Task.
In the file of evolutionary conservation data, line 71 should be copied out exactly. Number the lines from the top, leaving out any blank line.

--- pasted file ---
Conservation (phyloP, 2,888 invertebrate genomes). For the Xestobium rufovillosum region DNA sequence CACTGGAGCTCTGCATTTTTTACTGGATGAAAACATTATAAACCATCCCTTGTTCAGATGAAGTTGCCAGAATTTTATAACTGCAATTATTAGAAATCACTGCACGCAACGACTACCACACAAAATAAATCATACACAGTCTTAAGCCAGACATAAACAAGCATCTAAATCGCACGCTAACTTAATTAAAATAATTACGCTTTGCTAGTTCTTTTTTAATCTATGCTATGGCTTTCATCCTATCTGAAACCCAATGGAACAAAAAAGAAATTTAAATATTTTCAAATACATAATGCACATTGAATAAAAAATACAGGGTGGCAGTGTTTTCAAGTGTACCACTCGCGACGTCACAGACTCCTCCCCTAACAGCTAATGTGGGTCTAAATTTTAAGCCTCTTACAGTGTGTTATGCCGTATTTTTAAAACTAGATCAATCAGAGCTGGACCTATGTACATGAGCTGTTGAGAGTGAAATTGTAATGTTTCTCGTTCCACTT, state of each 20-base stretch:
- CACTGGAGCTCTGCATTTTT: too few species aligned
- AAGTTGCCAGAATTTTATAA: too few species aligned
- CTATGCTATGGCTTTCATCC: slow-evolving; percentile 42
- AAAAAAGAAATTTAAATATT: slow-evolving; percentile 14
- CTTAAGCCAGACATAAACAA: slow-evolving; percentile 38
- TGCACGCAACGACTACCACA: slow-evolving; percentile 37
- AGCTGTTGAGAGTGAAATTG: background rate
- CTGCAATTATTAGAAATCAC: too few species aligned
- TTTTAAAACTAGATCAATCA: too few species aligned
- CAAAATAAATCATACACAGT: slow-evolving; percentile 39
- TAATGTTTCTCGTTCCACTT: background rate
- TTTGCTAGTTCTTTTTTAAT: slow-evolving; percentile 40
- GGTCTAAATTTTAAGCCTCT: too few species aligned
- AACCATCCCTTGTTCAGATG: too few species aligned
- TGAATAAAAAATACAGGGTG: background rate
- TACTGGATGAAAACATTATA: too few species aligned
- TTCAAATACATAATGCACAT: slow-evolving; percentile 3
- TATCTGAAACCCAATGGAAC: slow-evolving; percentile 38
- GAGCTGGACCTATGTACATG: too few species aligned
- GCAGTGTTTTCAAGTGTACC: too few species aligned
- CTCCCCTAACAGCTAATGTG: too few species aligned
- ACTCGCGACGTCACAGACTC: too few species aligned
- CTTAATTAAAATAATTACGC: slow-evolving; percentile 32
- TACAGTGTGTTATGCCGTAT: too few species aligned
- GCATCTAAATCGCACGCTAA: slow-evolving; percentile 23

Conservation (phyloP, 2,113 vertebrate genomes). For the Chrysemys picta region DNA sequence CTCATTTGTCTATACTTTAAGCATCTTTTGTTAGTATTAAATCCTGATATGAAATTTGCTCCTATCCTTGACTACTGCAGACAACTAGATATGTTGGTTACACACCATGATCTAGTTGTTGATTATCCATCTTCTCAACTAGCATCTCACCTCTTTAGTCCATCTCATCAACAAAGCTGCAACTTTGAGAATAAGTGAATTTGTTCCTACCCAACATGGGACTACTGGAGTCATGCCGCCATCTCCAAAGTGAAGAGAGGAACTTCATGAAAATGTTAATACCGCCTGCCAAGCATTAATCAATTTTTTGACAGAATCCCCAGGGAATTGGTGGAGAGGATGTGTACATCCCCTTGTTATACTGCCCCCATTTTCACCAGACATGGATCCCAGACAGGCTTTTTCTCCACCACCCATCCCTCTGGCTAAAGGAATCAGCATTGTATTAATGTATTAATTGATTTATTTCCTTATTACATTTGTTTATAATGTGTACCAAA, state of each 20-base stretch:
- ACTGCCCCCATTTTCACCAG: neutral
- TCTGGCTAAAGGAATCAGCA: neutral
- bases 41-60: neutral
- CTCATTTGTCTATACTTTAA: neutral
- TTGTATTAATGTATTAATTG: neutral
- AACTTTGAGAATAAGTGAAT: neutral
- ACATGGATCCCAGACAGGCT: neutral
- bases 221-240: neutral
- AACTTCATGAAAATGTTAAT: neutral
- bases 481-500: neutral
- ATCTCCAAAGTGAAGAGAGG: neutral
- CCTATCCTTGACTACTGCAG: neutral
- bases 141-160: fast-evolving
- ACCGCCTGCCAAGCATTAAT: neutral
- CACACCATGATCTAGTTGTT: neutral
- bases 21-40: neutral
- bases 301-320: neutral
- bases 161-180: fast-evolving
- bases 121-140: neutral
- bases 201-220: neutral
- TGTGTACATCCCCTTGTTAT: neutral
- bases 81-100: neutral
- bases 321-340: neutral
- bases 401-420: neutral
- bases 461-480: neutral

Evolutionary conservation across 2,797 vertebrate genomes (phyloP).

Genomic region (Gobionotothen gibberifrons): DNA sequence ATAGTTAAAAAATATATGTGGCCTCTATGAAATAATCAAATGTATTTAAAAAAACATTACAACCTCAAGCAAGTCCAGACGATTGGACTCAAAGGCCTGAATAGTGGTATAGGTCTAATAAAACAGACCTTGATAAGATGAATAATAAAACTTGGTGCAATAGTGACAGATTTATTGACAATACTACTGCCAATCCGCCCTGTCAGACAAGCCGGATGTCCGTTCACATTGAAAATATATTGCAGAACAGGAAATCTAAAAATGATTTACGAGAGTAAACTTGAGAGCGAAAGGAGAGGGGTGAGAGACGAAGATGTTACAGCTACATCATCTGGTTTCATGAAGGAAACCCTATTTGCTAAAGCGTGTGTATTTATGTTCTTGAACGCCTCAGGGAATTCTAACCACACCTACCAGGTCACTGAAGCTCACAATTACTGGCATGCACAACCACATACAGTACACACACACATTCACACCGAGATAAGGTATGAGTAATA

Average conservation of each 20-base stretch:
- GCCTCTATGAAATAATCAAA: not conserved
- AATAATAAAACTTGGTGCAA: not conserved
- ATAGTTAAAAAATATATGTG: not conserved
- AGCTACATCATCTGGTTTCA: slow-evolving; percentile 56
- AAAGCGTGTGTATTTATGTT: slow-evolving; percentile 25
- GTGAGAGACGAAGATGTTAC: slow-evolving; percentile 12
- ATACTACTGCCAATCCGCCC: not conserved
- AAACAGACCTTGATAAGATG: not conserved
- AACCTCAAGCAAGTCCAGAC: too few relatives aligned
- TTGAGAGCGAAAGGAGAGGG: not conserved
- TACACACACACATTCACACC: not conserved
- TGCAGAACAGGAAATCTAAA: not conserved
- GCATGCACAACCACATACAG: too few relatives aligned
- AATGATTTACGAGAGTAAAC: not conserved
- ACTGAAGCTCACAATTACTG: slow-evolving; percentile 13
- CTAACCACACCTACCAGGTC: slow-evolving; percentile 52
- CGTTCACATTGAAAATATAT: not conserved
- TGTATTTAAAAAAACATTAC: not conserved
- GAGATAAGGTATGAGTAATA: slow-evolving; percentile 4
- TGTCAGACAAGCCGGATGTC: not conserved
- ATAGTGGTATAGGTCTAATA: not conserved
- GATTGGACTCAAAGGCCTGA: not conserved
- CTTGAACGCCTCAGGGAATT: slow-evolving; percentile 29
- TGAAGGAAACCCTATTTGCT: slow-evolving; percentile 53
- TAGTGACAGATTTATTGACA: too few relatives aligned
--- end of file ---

- CTAACCACACCTACCAGGTC: slow-evolving; percentile 52